An enormous “thanks” to Mark Siebel and Sam Kabbel for their excellent articles on basic dog training and behavior (AFN, July 24). Ahwatukee is definitely a “dog-friendly” village, so receiving great advice about our canine companions via our local paper is most welcome. I applaud AFN’s inclusion of such informative articles.

Good citizenship aside, Siebel’s admonishment to teach our dogs solid recalls is crucial to our friends’ wellness; in our area, fast-moving cars, poisonous snakes, and other hazards could quickly injure or kill a beloved pet. Twice in the last year, a coyote ran by my dog and me while we were playing in a local park. Were it not for a rock-solid recall, my courageous canine would have chased his cousins into the sunrise, and quite possibly to his demise. I think about these incidences each time an unknown dog runs full-out toward mine, ignoring the frantic calls of its owner.

Kabbel’s “Five biggest mistakes” are equally vital, because while our dogs are clever, their understanding of rules is similar to a toddler’s — they comprehend “yes” and “no,” but lack an adult’s capacity to deal with “maybe.” Anyone who’s raised a child understands that negotiating with a 2-year-old is a losing proposition. We need to bear that in mind when dealing with our canine rug-rats (see mistakes No. 1, 2, and 5 — no training, too much freedom, and giving them everything they want).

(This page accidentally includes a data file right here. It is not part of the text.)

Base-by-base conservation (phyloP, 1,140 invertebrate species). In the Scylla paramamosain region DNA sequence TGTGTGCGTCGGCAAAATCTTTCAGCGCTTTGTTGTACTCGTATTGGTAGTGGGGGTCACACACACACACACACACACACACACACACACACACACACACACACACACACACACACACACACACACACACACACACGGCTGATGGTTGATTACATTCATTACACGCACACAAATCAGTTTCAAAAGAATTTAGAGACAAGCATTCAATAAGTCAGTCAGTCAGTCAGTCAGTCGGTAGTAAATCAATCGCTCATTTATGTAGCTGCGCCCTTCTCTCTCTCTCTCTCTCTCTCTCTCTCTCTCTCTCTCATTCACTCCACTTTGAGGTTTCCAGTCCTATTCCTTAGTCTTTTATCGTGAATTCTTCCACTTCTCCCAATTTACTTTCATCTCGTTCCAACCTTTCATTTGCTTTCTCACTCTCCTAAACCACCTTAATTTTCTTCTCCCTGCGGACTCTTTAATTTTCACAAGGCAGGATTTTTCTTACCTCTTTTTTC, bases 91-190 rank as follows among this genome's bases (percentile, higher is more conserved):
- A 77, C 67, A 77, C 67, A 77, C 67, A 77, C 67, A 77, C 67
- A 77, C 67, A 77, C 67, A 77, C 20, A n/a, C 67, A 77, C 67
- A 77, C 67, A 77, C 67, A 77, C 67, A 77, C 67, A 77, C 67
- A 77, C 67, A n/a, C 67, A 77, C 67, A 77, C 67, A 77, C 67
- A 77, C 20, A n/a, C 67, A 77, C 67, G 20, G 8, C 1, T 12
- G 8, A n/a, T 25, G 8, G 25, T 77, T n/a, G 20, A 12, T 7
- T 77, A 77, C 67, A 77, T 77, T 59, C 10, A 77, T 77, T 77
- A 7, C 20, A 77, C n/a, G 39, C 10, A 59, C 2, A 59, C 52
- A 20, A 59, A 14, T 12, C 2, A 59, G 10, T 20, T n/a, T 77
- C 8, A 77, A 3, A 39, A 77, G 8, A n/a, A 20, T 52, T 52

Recently, while enjoying an early morning walk, an unknown neighbor scornfully accused me of exerting too much control over my dog; apparently, the sight of my dog walking calmly beside me in a casual “heel” position disturbed her. Perhaps she is ignorant about basic dog training. It’s just as likely, though, that she’s never considered the consequences of mistakes, particularly Kabbel’s No. 3: each of our dogs is unique and, consequently, our criteria for them should be distinct. I own a high-drive Aussie, who, without the physical and intellectual stimulation that our daily two hours of obedience, tricks, and agility training provide, would be prone to engage in destructive behavior. My expectations may not be appropriate or necessary for many dogs, but they work to keep both my canine partner and me happy and relatively stress-free.

Whether your goal is simply to grow a great family pet or to develop a competitive canine athlete, it makes sense to heed the advice of certified trainers, like Siebel and Kabbel. Our precious pets deserve nothing less!

Gary Hill

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